Oscar Nominee Graham Greene on His Role in ‘Wind River’

Vincent Schilling

With a career spanning 40 years, Graham Greene says he’s lucky to have been an actor for this many decades

There is no arguing that Graham Greene has seen one of the most productive careers of any Native actor. His IMDb page lists over 100 films and television programs. He also won a Grammy in 2000 for his spoken word children’s album, “Listen to the Storyteller.”

Some of his best-known films include Dances with Wolves with Kevin Costner, for which he received a nomination for Best Actor in a Supporting Role, The Twilight Saga: New Moon, The Green Mile, Thunderheart and Powwow Highway. He is also a recurring major character on the TV series Longmire.

Graham Greene plays the leading role of a tribal police officer in the recently released thriller Wind River, written and directed by Taylor Sheridan. Wind River, which was featured at Cannes and was released in the U.S. on August 4, 2017, is set on the Wind River Indian Reservation.

The film stars Jeremy Renner (Hawkeye in Avengers, Bourne Legacy) and Elizabeth Olsen (Scarlet Witch in Avengers and Captain America), and features a list of all-star Native actors, including Gil Birmingham, Tantoo Cardinal, Kelsey Asbille, Tokala Clifford and Martin Sensmeier.

Recently Graham Greene had a few minutes to talk with Indian Country Media Network about his role on Wind River, in addition to telling ICMN about working with such a great cast to include A-list actors Jeremy Renner, Elizabeth Olsen and director Taylor Sheridan, Greene talked about his long career and offered a few real words about the film industry.

How did it feel to work with other great Native actors?

I worked with those people a lot. I’ve been married to Tantoo about 15 times. I have also worked with Gil Birmingham about four or five times.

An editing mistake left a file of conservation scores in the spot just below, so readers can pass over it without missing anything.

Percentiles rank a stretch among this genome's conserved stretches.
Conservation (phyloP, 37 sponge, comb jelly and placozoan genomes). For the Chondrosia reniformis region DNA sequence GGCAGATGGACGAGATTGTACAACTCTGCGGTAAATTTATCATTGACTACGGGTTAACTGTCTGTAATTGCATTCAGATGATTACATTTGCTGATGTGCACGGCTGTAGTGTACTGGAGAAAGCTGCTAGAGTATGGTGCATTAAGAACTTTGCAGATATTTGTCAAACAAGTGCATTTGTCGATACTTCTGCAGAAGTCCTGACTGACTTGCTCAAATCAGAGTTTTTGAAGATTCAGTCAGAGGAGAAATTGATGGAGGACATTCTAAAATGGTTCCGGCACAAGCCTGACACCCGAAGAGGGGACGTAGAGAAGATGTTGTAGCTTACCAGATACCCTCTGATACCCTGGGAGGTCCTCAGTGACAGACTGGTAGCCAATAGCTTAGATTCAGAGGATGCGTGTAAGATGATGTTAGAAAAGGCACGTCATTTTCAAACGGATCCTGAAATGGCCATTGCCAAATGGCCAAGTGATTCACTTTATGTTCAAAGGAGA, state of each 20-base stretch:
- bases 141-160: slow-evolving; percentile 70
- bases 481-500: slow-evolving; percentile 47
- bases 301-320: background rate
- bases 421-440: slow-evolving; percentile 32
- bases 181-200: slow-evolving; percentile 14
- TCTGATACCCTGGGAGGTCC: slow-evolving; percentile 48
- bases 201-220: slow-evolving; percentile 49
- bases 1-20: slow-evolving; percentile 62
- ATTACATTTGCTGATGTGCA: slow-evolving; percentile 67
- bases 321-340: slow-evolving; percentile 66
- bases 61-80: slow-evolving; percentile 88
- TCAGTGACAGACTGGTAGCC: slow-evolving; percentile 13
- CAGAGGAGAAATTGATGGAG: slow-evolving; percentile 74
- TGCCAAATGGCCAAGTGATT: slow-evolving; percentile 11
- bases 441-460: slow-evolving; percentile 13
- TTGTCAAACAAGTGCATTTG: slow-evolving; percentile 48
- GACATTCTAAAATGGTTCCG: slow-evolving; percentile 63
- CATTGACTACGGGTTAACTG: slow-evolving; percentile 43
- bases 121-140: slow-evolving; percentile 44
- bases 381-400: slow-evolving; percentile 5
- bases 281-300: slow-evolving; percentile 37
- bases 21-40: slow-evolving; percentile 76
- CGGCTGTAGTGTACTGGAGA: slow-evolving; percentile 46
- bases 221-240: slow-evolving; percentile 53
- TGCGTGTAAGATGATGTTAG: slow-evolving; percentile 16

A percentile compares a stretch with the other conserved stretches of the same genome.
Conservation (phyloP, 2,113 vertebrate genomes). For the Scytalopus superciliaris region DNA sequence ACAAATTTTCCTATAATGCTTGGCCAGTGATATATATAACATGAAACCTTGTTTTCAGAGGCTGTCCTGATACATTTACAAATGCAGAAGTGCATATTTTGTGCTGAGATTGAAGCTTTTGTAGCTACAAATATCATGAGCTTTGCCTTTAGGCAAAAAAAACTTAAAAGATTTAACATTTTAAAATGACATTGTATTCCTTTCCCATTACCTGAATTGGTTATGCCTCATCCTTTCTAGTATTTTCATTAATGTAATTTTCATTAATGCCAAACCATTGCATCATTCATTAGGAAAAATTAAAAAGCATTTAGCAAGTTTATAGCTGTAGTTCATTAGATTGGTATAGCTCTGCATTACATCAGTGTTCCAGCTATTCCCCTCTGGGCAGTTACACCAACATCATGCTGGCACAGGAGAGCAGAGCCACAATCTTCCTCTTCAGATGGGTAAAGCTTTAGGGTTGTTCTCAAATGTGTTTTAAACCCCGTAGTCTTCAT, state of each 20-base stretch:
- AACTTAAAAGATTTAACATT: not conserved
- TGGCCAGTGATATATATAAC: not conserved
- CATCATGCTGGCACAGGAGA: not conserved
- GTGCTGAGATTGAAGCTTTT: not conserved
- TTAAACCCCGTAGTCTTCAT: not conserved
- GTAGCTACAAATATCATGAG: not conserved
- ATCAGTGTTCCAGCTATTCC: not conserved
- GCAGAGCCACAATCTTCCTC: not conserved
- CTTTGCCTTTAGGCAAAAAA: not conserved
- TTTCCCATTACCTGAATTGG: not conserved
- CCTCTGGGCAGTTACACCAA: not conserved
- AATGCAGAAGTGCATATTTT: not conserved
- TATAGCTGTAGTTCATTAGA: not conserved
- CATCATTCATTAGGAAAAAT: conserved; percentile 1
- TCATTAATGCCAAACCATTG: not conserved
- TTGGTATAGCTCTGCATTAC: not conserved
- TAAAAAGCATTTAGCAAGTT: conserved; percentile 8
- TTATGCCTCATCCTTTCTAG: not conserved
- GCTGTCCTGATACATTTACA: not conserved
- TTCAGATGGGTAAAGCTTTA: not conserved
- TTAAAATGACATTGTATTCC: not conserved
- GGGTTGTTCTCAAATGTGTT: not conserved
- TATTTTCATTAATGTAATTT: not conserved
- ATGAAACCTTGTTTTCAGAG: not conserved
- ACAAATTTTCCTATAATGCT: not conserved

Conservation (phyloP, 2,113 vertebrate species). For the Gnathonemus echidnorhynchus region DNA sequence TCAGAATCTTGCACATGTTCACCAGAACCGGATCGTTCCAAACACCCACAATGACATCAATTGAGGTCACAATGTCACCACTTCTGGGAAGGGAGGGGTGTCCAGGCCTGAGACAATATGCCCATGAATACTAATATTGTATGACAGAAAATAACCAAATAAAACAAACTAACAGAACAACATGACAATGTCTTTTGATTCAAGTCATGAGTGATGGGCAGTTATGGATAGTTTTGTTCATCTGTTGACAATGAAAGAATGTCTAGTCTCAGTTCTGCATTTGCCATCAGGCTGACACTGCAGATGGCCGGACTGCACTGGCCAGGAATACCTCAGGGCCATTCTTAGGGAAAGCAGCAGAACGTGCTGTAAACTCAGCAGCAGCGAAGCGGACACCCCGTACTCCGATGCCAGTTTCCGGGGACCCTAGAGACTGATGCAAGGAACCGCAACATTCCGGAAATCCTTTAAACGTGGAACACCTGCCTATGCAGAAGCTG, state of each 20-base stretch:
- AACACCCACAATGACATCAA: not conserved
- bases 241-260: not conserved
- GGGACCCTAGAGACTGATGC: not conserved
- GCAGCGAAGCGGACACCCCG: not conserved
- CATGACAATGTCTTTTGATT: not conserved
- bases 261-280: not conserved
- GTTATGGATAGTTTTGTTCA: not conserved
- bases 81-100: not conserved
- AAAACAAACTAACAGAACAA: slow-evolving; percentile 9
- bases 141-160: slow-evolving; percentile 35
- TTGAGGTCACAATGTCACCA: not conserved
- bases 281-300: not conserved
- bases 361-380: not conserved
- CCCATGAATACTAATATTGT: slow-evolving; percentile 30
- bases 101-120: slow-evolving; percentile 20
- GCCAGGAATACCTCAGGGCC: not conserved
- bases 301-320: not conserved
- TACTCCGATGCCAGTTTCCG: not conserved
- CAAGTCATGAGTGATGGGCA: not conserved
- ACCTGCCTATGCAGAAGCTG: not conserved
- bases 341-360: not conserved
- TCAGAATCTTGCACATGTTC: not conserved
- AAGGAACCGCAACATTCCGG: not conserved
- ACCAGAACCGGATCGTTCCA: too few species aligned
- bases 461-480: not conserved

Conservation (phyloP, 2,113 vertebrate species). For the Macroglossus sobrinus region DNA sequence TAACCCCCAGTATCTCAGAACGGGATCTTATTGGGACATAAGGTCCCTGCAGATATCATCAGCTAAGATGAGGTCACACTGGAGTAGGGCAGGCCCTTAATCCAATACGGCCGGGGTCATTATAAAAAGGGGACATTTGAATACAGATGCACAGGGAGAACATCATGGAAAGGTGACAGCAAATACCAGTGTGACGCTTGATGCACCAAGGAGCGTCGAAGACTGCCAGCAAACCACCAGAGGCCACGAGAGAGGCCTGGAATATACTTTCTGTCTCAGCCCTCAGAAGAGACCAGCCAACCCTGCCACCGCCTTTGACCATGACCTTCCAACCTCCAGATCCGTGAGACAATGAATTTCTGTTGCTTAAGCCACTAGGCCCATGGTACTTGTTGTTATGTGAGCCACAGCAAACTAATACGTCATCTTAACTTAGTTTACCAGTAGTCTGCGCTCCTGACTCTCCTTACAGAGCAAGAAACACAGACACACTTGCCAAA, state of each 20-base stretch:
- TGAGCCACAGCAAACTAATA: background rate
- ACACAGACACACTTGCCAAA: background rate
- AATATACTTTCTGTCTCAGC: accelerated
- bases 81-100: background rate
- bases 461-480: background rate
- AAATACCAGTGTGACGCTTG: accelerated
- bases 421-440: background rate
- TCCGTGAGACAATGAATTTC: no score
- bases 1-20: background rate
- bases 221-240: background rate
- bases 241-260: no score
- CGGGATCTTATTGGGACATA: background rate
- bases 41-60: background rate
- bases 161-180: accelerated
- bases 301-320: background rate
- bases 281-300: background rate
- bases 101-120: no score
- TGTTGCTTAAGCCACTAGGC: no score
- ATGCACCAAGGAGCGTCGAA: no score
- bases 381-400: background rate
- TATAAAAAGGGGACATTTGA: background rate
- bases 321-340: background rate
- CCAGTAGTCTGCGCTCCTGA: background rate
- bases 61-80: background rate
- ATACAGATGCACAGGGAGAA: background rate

Was your character Ben, a tribal police officer, something familiar to you?

It’s hard to say, I’m just a hired gun who does what he’s paid to do. I really don’t get too deep into the character. I’m not one of these guys who just gases on just to hear himself talk.

I have played officers before. For example in Thunderheart, police officers are scattered all over the place. I have played New York cops and all kinds of police officers. The range of what tribal police officers have to look over and after his incredible. I didn’t realize the extent as I come from Canada. We don’t have as much territory to cover on the reserves up here.

Down in the states it’s a whole other story, there is a tribal police officer every hundred miles or something, it is ridiculous.

How many films have you been in?

Oh my gosh, I couldn’t even tell you—probably about 100. My career has been pretty diverse, I have played British officers, French officers, I’ve played judges. I’ve even played a transvestite who jumped out of a window wearing panties and high heels.

Orion Pictures/MGM

Graham Greene as Kicking Bird accompanies lieutenant Dunbar (Kevin Costner) in Dances With Wolves.

Were there some tough parts to filming in that rural of a location?

It was really tough working at that high of an altitude. In my role on the television series Longmire, I play a very bad man and I have to have oxygen there because Santa Fe is 7,000 feet and up to 9,000 feet in Utah. That was pretty tough and a lot of people had to leave.

You’re known to be a person who says things in a very straightforward way. What is your advice for young actors?

Learn how to wait tables, get your cab driver license, learn how to bus tables or even wash dishes. You really do have to do the best thing you possibly can because you can’t always act. A lot of actors think that they’re going to be working. But you are not.

I am lucky. I have been doing this for 40 years, and there’s been times I’ve sat around for three years.

Follow Vincent Schilling (Akwesasne Mohawk) – ICMN’s Arts and Entertainment, Pow Wows and Sports Editor